Barry Diller, chairman of IAC, which owns Tinder, isn't sweating the sexual harassment suit. "We've been doing an internal investigation that is not yet complete, but so far has not given us any reason to believe that the CEO was engaged in any negative practices." Read more...
After months of debate and speculation, the U.S. Supreme Court ruled against internet TV service Aereo in a 6-3 decision, effectively killing the service, at least in its current form. Barry Diller, Aereo’s biggest financial backer and one of its most vocal supporters, said the ruling means “it’s over now” for Aereo and that there’s... Read More
Barry Diller sure must be a forgiving guy. Sean Rad, 27, is sitting pretty as Tinder’s chief executive despite allegedly describing his boss, IAC/InterActiveCorp Chairman Diller, as a d–k and texting a drawing of Diller as such, The Post has learned. Show More Summary
By Carl So Barry Diller’s latest venture, Aereo, has hit a major legal snag: A two-year-long legal battle between the country's biggest broadcasters and a startup called Aereo is about to culminate at the U.S. Supreme Court. The court's...Show More Summary
Aereo's CEO: "Our work is not done." It's hard to see what's left, though.
The Supreme Court has ruled that Aereo's streaming service is illegal —but while execs earlier said there was no Plan B, at least some people at the company appear ready to reconsider, the Atlantic finds. Barry Diller, the year-old service's biggest investor, says "it's over now," but CEO Chet Kanioja...
Those who have read my blog before know that I have criticized Aereo’s business from day one. [See: Barry Diller’s OTT Service Aereo Is Dead On Arrival] Not from the standpoint of whether or not the service was operating legally, but rather with the perspective that when it comes right down to it, Aereo’s service […]
Aereo, the company known for not having a plan B, now has to find one after its loss at the Supreme Court this morning. But none of its options are looking very good. One of its top investors, Barry Diller, told NBC News this morning, “We did try, but it’s over now.” Read More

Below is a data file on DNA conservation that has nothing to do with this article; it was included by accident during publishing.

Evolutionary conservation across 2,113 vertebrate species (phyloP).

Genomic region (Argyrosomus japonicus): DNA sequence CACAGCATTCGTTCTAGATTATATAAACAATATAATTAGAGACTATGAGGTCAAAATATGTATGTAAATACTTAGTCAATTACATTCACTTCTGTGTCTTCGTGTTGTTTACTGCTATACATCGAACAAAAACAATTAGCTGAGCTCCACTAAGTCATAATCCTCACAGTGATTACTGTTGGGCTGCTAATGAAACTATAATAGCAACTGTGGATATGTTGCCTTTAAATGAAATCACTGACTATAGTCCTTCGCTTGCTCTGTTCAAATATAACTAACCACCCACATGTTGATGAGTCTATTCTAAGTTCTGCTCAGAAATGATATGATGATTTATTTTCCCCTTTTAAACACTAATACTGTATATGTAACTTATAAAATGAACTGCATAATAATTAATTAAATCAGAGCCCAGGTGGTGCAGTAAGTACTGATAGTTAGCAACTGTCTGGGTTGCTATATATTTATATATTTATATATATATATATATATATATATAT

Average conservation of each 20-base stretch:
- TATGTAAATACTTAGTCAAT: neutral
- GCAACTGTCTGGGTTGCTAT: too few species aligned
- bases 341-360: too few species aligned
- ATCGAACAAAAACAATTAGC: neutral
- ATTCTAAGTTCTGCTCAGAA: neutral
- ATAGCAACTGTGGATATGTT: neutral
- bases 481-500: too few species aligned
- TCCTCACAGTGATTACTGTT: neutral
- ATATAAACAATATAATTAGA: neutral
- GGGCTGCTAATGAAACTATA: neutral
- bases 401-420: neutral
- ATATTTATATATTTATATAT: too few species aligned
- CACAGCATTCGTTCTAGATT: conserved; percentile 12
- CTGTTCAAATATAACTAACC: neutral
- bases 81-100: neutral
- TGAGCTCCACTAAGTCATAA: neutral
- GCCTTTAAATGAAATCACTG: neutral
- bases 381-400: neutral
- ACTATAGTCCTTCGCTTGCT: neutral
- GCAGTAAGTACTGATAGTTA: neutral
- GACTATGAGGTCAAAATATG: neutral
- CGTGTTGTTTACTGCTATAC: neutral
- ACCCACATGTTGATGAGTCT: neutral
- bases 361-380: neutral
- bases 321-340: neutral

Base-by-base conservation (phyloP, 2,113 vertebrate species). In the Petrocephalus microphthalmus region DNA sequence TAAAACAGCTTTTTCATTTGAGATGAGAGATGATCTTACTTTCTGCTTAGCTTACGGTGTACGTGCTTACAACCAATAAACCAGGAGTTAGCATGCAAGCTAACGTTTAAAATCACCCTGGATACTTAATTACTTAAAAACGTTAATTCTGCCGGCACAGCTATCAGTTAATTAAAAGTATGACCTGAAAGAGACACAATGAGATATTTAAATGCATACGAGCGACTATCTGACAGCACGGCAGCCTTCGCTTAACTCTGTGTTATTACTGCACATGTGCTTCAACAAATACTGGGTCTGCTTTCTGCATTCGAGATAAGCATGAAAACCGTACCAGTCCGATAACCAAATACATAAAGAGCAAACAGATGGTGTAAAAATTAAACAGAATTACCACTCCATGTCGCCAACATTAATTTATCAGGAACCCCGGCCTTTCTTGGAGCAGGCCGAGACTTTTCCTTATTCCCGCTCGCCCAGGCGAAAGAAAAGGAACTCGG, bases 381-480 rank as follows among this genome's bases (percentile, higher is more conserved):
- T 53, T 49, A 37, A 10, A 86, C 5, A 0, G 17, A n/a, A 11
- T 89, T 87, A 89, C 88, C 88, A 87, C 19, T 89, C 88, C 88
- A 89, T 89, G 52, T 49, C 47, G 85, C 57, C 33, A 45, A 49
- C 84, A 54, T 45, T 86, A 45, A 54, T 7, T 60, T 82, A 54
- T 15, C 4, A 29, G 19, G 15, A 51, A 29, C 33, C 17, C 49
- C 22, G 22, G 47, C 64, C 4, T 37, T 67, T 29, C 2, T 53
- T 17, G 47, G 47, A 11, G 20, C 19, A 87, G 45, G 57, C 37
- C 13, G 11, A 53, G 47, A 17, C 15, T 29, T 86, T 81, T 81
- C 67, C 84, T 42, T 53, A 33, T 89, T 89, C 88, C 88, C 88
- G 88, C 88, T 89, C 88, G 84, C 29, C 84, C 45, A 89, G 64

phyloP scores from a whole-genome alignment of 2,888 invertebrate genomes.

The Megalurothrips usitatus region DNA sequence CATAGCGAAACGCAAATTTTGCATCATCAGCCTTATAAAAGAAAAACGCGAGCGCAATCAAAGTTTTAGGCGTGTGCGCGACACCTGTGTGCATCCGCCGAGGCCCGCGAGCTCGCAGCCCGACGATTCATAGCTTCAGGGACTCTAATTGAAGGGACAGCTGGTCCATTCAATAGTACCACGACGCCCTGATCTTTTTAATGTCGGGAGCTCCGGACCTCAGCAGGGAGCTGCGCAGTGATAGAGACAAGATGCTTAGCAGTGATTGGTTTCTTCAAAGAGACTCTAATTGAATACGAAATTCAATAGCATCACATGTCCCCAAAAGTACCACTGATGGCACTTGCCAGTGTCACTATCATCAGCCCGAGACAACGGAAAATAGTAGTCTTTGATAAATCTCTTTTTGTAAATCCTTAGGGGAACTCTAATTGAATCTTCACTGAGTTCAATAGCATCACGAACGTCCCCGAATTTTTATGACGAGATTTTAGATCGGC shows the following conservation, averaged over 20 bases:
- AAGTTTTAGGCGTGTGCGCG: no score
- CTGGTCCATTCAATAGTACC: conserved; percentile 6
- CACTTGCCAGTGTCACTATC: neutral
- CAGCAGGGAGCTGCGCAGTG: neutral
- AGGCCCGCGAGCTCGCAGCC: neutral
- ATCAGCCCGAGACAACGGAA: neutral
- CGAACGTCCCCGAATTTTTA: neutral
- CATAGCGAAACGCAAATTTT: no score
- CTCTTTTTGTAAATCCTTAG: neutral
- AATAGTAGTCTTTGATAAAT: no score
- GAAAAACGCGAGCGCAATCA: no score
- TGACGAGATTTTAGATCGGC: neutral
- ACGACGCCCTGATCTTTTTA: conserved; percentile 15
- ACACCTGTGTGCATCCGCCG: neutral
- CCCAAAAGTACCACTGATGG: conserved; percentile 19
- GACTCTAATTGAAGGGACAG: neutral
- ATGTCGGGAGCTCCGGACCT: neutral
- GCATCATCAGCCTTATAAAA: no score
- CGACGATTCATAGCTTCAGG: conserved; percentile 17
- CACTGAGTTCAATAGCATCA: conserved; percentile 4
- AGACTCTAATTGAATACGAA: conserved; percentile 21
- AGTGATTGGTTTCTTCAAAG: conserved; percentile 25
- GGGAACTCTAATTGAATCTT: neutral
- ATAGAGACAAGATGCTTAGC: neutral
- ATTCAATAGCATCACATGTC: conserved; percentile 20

Barry Diller was clear from the beginning. If streaming-TV company Aereo Inc. loses in court, he told The Wall Street Journal in 2012, "there's no Plan B." Wednesday's Supreme Court ruling against Aereo will most likely mean the end of the insurgent television-streaming company that CEO Chet Kanojia started in 2012—and Mr. Show More Summary
Foes of Aereo wasted no time celebrating their hard fought victory in Wednesday's U.S. Supreme Court decision, which held by a 6-3 ruling that Barry Diller's upstart technology company had violated... To view the full story, click the title link.
"I do believe blocking this technology is a big loss for consumers," the Aereo financial backer told CNBC. read more
The controversial TV streaming service Aereo’s business methods were ruled illegal by the Supreme Court Wednesday morning, dashing the startup’s plans to disrupt the well-entrenched pay-TV industry. That’s particularly bad news for media bigwig Barry Diller, who helped the startup get off the ground when his company IAC led a $20.5 million funding for Aereo…
CNBC’s Becky Quick got the first comments from IAC Chairman and Aereo investor Barry Diller about the Supreme Court ruling against the streaming TV service. Quick caught up with Diller, who is out of the country, on the phone. “I doShow More Summary
Aereo investor Barry Diller is weighing in on the Supreme Court’s Aereo ruling, saying the decision in favor of the broadcasters is “a big loss.” “I do think it’s a big loss for consumers wanting an alternative to the bundle,” he told CNBC’s Becky Quick. Show More Summary
It looks like Aereo's investors are ready to give up after losing their Supreme Court battle. Leading investor Barry Diller had the following to say on the ruling: Aereo investor Barry Diller to CNBC's @BeckyQuick: "We did try, but now...Show More Summary
The U.S. Supreme Court on Wednesday ruled that online TV service Aereo Inc, backed by media mogul Barry Diller, violates copyright law by using tiny antennas to provide subscribers with broadcast network content via the Internet.
The US supreme court has ruled that Aereo, the TV streaming service backed by media mogul Barry Diller, is illegal. The justices accepted the argument of the major US broadcasters that Aereo’s service amounts to a violation of copyright law. Aereo captures the over-the-air signals of network broadcasters and streams them to customers via their... Read More
Distrify founder Peter Gerard joins the online video arm of IAC, which is moving into original programming creation. read more
Luke O'Brien, writing for the left-wing Politico, details at great length the story of how The Daily Beast's Tina Brown blew through $100 million of other people's money (Barry Diller's and Sidney Harman's) on what amounted to a Tina Brown vanity project: resurrecting the already-failed Newsweek. Show More Summary
IAC/InterActiveCorp (IACI) Q1 2014 Earnings Call April 30, 2014 8:30 am ET Executives Jeffrey W. Kip - Chief Financial Officer and Executive Vice President Barry Diller - Chairman, Senior Executive and Member of Executive Committee Grégory R. Show More Summary